Thoughts on “Why I am a Nudist”


Photo credit: Mona Kuhn

Nick Alimonos is a prolific writer of fantasy fiction and also on naturism and philosophical topics. Why I am a Nudist is a recent post of his. I can’t disagree with any of the main points, but it does suggest a few additional thoughts. To be clear, I prefer to use the terms “naturist” and “naturism”, but I see little significant difference from “nudist” and “nudism”. Since Nick has written so much on naturism, I haven’t yet read all of it, so I apologize in advance if he has expressed the same ideas I’ll present here.

To begin with, Nick writes “The reasons I choose to be a nudist is something I feel I have failed to adequately express, but the simple answer is: naked feels good and naked feels natural.” Actually, Nick has written that before, for example, in “The Devil’s Advocate: Why Nudism is Wrong*” he tells about how he responded to his skeptical wife’s observation that many of the commonly cited justifications for naturism (such as healthfulness, etc.) can be countered with: “The genitals do not have to be exposed for that to work.” Indeed, one gets nearly as much vitamin D at the beach whether or not one is wearing a (sufficiently small) swimsuit. Nick’s eventual response is that “the reason we choose to be nudists … can be summed up in three simple words: It feels good.”

I certainly agree with that, but I don’t think it fully counters his wife’s observation. If what you’re wearing at the beach (or at home) is just a string bikini or a (man’s) speedo why does the exposure of a few additional square inches of skin make any significant difference? Wouldn’t the difference need to be qualitative as well as quantitative? And if so, what is the difference in the quality of the feeling, between covering nothing at all and covering only the genital area? I do believe there is an important difference in the quality of the feeling – and it’s decisive for naturists – but it requires a bit of explanation.

In the recent post, the very next thing Nick writes is that his realization about why naturists love being naked is “tantamount to a religious experience, a form of Buddhist-like enlightenment.” I think that the realization is far more Buddhist than Nick suggests. I can’t claim to know a lot about Buddhism, but the sense I have is that the ultimate goal is freedom from “needs” and, ultimately, from “desires”. For naturists that means, in particular, not only freedom from wearing clothes but also from feeling any need or desire to wear clothes. In this sense, very few naturists are able to achieve this degree of freedom – because physical comfort and the demands of society usually get in the way. However, it is the amount of freedom from needing or desiring to wear clothes that naturists are able to achieve that is an important part of why they are naturists. Freedom from quotidian encumbrances “feels good” by itself.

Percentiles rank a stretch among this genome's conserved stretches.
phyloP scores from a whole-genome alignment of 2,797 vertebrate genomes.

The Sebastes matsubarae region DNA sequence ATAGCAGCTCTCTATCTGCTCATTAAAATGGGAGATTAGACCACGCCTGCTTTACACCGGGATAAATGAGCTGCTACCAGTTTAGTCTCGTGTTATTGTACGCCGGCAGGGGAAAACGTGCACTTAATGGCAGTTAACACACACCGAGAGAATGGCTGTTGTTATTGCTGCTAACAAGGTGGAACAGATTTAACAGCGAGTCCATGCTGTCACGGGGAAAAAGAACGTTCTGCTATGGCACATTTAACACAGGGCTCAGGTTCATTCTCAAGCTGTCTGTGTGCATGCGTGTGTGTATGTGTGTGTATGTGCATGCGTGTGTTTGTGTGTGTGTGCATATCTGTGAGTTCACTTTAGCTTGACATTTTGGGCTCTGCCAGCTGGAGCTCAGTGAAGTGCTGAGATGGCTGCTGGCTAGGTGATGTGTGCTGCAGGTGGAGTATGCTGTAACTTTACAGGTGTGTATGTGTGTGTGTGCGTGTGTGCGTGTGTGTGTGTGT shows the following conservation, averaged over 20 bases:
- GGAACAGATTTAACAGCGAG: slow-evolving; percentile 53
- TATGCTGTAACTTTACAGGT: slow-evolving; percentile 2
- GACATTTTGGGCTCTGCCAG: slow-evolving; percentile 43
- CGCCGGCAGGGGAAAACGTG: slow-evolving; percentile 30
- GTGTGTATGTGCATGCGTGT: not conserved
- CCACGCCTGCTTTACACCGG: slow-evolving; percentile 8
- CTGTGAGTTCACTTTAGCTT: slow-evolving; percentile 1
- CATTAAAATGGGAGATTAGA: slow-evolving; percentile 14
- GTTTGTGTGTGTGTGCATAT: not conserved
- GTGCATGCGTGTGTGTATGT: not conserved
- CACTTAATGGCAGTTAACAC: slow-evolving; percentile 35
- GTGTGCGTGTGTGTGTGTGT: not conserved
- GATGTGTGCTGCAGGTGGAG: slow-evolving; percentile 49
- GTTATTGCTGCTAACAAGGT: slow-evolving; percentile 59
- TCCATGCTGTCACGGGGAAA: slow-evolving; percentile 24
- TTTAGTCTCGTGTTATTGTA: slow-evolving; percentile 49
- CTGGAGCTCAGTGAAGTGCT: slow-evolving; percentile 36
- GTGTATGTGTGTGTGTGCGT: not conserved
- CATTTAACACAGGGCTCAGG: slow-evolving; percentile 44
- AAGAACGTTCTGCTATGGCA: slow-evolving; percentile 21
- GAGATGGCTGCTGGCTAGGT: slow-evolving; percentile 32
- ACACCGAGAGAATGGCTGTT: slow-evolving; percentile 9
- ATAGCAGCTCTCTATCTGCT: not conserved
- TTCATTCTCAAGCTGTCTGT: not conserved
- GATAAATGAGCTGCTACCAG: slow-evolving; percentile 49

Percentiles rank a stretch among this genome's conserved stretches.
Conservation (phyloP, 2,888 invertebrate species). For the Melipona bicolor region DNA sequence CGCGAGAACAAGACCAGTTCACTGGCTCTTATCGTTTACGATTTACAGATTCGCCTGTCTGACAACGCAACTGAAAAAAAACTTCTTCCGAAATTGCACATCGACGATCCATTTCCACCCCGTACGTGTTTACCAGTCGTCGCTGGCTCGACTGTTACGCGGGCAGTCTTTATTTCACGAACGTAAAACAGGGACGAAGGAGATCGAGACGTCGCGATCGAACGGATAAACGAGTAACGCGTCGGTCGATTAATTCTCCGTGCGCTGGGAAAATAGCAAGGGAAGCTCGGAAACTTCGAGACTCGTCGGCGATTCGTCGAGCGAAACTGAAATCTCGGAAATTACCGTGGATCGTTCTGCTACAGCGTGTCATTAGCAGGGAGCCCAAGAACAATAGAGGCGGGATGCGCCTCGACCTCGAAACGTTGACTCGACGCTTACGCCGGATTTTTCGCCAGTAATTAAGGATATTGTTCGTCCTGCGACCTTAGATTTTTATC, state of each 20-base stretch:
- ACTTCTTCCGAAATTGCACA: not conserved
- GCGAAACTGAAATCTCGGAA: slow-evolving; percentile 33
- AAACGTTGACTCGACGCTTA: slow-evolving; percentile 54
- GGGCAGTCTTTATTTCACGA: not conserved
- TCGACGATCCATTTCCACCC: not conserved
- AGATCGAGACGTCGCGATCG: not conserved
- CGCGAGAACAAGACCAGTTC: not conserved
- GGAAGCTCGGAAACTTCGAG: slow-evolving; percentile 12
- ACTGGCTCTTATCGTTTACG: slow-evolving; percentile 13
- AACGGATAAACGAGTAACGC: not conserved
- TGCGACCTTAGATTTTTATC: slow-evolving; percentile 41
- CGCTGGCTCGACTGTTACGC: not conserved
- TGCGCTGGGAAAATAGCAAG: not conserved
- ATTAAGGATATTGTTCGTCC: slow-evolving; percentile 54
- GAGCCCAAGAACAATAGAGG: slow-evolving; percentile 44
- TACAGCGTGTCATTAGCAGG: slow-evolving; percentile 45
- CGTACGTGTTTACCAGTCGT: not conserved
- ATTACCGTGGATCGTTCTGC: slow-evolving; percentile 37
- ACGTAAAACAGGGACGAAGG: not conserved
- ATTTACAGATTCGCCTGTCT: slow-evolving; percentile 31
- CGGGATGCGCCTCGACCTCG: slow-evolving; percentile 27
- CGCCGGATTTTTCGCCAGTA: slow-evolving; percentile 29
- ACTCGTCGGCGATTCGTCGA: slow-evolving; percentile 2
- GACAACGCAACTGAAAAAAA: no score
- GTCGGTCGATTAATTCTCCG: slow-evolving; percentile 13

From there Nick goes on to explain why it is that being naked “feels good”. He observes that the skin is the body’s largest sensory organ. Consequently, wearing any clothing at all interferes with that organ’s ability to perform its function – in proportion to how much of the skin is covered by something else. Of course, if the proportion is small, as with a minimal bathing suit, that isn’t necessarily important. But in “ordinary” society, covering one’s skin by clothing is much more extensive most of the time. So naturally, naturists will prefer a social environment where the required amount of clothing is none, or at least as little as “possible” – as long as the sensations conveyed from their skin are pleasurable. Obviously, most naturists will choose to wear enough to avoid unpleasant sensations, such as excessive cold – but the more avid naturists will do so only reluctantly.

If enjoying nudity is only about what “feels good”, why would a naturist be reluctant to put clothes on if the ambient temperature is low? Presumably, there’s some point at which nudity stops feeling good. Many naturists, however, are able to tolerate lower temperatures than people who habitually wear clothes. (It’s humanly possible to tolerate rather low temperatures with very little clothing. See here or here for examples.) But committed naturists may still prefer being naked even if they find the temperature somewhat uncomfortable. Some will even trek naked on chilly Scottish Munros. That suggests there’s more to the preference for nudity besides pleasant sensory feelings.

A quote from Walt Whitman indicates what’s involved: “Perhaps the inner never-lost rapport we hold with earth, light, air, trees, &c, is not to be realized through eyes and mind only, but through the whole corporeal body, which I will not have blinded or bandaged any more than the eyes.” Clothing that covers any part of the skin diminishes sensory information coming through the skin. Just as covering eyes, ears, or nose will interfere with their sensory function, covering the skin with clothing has the same effect. Such covering is an impediment to our contact with the external world. We wouldn’t generally want to interfere with our ability to see pleasant sights, hear pleasant sounds, or smell pleasant scents. Likewise, why interfere with the skin’s ability to sense moderate sunlight, the warmth of a campfire, the stimulation of gentle breezes, or the caress of flowing water?